Jul 302006

Following the success of Liberty City Stories on the PSP (and nowadays also PS2), Rockstar North has chosen to create a similar sequel for the second game in the series.

Vice City Stories debuts on october 17th, and will hopefully end up on the PS2 as well.

Of the three modern GTA-games Vice City is my favorite. The eighties’ pastel- and blood-colored excess is well-realized within. The old nemesis of mission imbalance (and long restart times) plague the game, and thus I never finished it. Perhaps now’s a good time to try out the infamous Cop Land mission again…

Jul 292006

Watched Dennis Hopper’s Easy Rider on dvd. I’d seen this before on television, and quite forgotten how powerful a movie it is.

It is indeed much more than just a drug-fuelled joyride to see Mardi Gras in New Orleans.

It’s a cruelly cutting analysis of the late sixties America – how the beautiful country got surrendered to conformists afraid of anyone daring to rock the status quo. The images of nature are breathtaking, as are most of the people encountered on the road. The former on account of beauty, the latter on bigotry.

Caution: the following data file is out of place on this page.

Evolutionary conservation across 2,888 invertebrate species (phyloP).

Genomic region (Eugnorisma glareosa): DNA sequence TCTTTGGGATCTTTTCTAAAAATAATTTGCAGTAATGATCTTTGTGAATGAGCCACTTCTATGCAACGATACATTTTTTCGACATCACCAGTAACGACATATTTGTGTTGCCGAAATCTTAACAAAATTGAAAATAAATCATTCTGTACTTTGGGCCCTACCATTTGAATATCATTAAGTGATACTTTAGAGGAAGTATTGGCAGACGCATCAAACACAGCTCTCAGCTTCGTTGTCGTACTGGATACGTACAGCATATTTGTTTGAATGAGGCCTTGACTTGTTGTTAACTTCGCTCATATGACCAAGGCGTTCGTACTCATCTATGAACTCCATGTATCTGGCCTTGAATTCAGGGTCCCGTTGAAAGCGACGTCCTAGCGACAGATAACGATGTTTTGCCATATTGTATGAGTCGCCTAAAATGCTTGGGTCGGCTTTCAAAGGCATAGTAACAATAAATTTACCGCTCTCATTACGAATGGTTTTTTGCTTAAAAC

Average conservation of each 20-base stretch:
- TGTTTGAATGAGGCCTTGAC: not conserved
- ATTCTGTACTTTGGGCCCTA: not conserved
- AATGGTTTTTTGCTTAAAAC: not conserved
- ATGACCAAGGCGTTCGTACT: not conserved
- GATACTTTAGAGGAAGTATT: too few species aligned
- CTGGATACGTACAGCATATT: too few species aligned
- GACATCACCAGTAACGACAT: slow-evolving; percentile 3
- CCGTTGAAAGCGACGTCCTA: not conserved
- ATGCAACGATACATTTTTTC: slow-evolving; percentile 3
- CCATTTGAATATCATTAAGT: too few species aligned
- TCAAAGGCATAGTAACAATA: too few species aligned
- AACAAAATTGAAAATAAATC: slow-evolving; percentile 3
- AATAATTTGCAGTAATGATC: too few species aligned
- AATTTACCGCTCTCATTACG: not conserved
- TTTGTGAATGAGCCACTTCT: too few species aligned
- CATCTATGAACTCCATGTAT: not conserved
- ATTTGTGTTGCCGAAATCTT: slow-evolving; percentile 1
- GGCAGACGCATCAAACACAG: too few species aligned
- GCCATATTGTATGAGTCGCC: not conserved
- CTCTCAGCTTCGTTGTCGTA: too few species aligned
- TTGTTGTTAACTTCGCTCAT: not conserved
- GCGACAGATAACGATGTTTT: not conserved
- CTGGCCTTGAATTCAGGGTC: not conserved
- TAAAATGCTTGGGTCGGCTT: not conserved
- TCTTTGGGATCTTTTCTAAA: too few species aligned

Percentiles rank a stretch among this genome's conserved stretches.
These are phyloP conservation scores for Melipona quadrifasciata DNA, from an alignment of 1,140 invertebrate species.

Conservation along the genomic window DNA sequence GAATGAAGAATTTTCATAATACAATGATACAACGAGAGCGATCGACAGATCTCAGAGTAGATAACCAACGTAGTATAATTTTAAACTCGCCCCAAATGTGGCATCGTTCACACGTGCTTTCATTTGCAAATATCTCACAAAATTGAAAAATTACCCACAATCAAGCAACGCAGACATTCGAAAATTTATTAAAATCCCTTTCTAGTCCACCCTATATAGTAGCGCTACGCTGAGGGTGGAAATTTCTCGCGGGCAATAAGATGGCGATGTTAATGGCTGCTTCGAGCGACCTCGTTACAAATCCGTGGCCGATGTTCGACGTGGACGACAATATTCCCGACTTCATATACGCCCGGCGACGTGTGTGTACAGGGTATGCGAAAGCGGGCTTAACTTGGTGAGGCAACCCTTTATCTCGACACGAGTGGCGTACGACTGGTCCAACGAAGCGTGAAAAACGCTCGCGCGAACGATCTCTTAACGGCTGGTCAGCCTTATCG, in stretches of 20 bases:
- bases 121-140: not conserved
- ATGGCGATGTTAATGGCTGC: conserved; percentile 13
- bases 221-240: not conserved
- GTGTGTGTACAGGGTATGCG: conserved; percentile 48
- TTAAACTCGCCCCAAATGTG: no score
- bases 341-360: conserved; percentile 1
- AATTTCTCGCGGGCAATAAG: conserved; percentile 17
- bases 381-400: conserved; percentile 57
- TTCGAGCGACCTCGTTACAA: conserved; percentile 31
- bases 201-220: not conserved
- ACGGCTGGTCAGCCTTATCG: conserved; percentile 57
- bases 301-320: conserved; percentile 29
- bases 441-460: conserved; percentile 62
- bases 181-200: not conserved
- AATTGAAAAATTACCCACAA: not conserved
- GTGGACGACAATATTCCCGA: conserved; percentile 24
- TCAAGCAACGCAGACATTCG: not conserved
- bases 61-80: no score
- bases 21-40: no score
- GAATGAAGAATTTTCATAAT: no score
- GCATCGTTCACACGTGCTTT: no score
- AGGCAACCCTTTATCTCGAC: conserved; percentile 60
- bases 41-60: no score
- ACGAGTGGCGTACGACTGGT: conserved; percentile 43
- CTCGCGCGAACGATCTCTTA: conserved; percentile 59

Oh, yeah, they’re gonna talk to you, and talk to you, and talk to you about individual freedom. But they see a free individual, it’s gonna scare ‘em.

George Hanson

Jack Nicholson’s great as an alcoholic and talkative lawyer, who seems to be the only character in the movie that is interested in broadening his horizons. The rest (apart from the hippies in the outdoor commune, of course) choose to stay entrenched in their shelters. Henry Fonda and Dennis Hopper are quite silent observers for protagonists, and a lot of their dialogue is improvised.

This is the quintessential road movie, and as such should be treated as mandatory. It’s not an easy movie to watch, its pace being deliberately slow, and the poignant bits of dialogue stealing by without any warning.

Jul 292006

Snow Globe Art in ARS06
Attempted to go visit the India Express-exhibition in Tennispalatsi’s museum. Failed. The gates were closed, and the exhibition basically had been torn down ahead of the schedule. The museum held no information what had happened, and every poster and ad still pointed towards 30th of july as the last day of the show. A convenient employee stated that the “show had been taken out ahead of the schedule”, but refused to speculate why. Especially the lack of updated schedule was strange, adding a post-it note to the posters and changing the dates in relevant “what to do”-pages in hesari wouldn’t have consumed much effort. If any.